Opening speech of the President of Ukraine Petro Poroshenko at 12th Yalta European Strategy annual meeting [VIDEO]

Opening speech of the President of Ukraine Petro Poroshenko at 12th Yalta European Strategy annual meeting [VIDEO]
11 September 2015

Speech by President of Ukraine Petro Poroshenko; Q&A session

“How New Ukraine’s Fate Affects Europe and the World”


Ladies and Gentlemen,

Dear friends,

It is an honor for me to open the 12th Yalta European Strategy meeting and a pleasure to see a lot of friends and partners in this hall.

We have gathered today to look at how new Ukraine’s fate affects Europe and the world.

Back in 2010, one of my dear friends, Jose Manuel Barroso, uttered very important words in his State of the Union speech as the President of the European Commission. He said addressing all Europe: “We will only succeed if, whether acting nationally, regionally or locally, we think European”.

In winter 2013-2014, Ukrainians were thinking European and rose up against tyranny and oppression.

They opted for the European values – democracy, the rule of law, respect for human rights and dignity, – which they shared mentally and belonged to historically.

Let me remind you that the EU flag was sprinkled with Ukrainian blood.

This is how new Ukraine was born.

Yet, some thought it differently. Russia, which had failed to become an attractive soft power, unleashed its military power to restrain Ukraine’s quest for modernization and European integration.

By the aggression against sovereignty, independence and territorial integrity of Ukraine, Russia has actually challenged the entire democratic world.

Ukraine and its allies are preventing Russia from growing in its aggression and stretching its deadly neo-imperial ambitions further.

I think it is clear that an independent democratic Ukraine anchored into the system of European values is a cornerstone to security and stability in Europe and in the whole world.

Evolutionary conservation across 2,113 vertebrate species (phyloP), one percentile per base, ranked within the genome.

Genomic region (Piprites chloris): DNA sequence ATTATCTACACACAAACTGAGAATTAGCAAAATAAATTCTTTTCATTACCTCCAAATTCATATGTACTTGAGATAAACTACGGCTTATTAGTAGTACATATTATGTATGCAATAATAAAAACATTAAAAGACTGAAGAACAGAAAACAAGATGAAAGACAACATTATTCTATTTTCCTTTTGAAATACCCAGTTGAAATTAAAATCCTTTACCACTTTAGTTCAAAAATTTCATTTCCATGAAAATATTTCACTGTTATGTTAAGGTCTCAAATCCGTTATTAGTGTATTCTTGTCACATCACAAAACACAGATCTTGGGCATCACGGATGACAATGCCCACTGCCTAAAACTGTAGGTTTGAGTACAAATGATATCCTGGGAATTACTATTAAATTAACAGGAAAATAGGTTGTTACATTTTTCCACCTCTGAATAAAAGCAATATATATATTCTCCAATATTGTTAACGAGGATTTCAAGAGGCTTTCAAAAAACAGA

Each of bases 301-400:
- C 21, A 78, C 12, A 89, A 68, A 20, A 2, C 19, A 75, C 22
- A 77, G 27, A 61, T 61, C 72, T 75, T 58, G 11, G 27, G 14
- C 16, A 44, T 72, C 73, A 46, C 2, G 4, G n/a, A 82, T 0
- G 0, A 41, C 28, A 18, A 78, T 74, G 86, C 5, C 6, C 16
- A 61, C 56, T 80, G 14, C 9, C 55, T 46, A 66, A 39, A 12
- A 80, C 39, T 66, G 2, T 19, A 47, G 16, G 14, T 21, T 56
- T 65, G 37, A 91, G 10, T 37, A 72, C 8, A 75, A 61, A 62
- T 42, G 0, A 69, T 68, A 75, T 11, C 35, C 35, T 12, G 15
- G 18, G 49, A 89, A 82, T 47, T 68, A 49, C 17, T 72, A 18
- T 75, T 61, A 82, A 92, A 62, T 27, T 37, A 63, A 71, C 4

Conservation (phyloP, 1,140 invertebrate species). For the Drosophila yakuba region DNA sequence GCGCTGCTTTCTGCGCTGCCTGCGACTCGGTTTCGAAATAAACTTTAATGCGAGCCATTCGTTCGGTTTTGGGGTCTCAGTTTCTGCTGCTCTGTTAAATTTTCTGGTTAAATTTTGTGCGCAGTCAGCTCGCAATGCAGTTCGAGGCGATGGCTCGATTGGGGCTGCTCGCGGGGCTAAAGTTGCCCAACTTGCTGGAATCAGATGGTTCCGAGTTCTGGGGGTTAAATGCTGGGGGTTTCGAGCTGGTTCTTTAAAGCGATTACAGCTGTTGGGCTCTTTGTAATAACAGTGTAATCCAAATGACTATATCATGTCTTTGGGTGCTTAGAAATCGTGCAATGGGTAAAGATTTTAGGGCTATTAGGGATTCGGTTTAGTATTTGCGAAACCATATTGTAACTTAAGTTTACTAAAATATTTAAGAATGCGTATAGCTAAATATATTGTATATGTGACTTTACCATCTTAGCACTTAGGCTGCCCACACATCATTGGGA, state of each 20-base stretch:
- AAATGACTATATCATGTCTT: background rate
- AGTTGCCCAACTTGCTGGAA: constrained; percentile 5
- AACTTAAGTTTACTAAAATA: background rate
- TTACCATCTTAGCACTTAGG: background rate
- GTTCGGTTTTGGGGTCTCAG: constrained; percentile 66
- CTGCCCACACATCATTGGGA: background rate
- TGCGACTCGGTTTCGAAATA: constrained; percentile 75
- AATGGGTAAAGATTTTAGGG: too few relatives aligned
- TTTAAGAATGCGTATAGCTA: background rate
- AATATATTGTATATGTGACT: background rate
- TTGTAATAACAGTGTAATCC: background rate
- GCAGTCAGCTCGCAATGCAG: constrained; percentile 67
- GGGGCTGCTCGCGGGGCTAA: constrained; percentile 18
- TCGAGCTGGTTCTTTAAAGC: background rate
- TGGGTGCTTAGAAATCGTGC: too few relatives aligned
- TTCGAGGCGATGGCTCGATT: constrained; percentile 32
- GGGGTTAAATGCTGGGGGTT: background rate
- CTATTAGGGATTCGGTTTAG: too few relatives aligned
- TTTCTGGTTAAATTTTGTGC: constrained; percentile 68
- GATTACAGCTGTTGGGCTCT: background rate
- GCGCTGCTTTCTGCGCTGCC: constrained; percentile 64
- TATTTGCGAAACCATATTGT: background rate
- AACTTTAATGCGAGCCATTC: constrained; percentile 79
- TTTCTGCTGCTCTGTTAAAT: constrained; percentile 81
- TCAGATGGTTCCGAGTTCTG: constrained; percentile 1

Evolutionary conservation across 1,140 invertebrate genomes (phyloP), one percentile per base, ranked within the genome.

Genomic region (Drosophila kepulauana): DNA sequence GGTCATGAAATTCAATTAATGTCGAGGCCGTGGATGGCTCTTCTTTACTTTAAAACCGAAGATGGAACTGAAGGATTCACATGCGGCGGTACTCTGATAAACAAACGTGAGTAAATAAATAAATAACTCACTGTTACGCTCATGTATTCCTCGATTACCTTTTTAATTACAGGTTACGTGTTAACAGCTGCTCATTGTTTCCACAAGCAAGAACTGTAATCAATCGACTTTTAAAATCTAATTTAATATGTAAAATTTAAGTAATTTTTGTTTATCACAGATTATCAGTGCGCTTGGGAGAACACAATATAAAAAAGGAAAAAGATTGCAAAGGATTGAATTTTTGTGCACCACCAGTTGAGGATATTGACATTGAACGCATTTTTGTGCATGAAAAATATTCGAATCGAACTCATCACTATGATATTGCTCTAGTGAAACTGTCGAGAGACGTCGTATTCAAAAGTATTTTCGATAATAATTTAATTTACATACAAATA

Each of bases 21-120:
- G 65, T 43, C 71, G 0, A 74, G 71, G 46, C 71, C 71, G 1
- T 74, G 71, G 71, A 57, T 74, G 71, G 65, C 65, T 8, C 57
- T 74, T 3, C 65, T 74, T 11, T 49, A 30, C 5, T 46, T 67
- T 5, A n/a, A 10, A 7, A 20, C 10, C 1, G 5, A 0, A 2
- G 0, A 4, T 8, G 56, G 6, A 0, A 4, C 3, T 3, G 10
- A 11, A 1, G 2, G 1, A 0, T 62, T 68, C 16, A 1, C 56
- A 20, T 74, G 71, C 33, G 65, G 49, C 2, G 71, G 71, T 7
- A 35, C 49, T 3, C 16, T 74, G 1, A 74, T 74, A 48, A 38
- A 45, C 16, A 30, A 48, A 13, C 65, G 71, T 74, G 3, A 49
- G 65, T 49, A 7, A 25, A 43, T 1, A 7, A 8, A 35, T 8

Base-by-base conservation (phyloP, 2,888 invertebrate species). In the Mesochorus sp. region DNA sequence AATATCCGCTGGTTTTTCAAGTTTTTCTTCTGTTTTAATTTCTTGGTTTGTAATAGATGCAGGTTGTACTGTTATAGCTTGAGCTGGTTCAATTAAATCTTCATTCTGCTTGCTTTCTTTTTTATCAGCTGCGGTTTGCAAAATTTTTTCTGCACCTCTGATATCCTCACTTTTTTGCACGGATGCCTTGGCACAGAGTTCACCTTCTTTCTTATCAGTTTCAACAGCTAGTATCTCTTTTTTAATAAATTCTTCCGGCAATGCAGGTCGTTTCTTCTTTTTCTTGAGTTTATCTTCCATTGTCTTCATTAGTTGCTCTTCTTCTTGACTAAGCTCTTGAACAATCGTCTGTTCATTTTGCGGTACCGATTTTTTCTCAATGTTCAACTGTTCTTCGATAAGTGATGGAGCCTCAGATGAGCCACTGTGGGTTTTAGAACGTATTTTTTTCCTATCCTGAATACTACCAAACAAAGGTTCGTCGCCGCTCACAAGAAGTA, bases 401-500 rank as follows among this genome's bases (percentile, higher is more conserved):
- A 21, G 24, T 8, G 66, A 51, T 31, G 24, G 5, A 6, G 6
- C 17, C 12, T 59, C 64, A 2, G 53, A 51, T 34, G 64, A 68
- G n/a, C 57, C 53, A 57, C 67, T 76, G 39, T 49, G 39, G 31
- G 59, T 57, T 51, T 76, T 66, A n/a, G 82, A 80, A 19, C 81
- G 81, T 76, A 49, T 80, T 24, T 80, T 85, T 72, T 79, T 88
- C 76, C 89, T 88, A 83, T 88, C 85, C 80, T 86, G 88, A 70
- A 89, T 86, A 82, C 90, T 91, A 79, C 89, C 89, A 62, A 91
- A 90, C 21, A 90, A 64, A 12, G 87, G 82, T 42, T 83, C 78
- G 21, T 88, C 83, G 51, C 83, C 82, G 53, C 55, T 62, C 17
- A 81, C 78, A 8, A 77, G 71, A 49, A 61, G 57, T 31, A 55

Once this cornerstone is undermined, the European and global security foundations will be shattered.

Three days ago, also delivering his State of the Union speech President of the European Commission Jean-Claude Juncker said: “If the European Union wants to promote a more peaceful world, it needs more Europe and more Union in its foreign policy and this is most urgent towards Ukraine”.

This is very promising that Europe keeps thinking European.

Dear friends,

Last year, I spoke at this Forum a week after the truce was concluded in Minsk.

I shared with the audience that I felt much relief not receiving daily heart-breaking news from the frontline about losses of lives.

Unfortunately, it was only a short respite.

Russia spiraled violence to get its way.

However, we have been thinking and acting European.

I have promised that I will bring peace and prosperity to Ukraine and I do my best to keep my word.

Whatever the price I have to pay!

The recent Normandy talks two days ago strengthened my feeling of cautious optimism. The ceasefire is in place for almost two weeks and not a dream anymore.

In spite of overwhelming military advantage of the Russian army and enormous military budget, which is more than 30 times bigger than Ukrainian one, Ukrainian heroes are keeping defense in the Donbas and making Russia pay just price for escalation of the conflict.

It took us only a year to build one of the strongest and bravest army on the continent. Next year we will increase military budget to counter more effectively and resolutely external threats.

However, its sole goal will be to protect Ukraine from any sort of aggression.

Let me remind you that during late spring-early summer months almost all geopolitical and military experts were predicting in unison that in July-August the whole world could have witnessed another bloody large-scale offence of the Russian Armed Forces against Ukraine.

Synergy of heroism of Ukrainian soldiers, officers and generals as well as volunteers with tireless diplomatic efforts to get support of our European and Transatlantic partners has made it possible to avert the most apocalyptic scenarios.

However, the drama is still far from being over as the Russian aggressor is still standing with dozens of thousands troops and countless heavy weapons, tanks, artillery, multiple rocket launcher systems, missiles and other military equipment not only at our gates but also on our soil.

Nevertheless, I understand that the political and diplomatic settlement is unfortunately the only possible way out.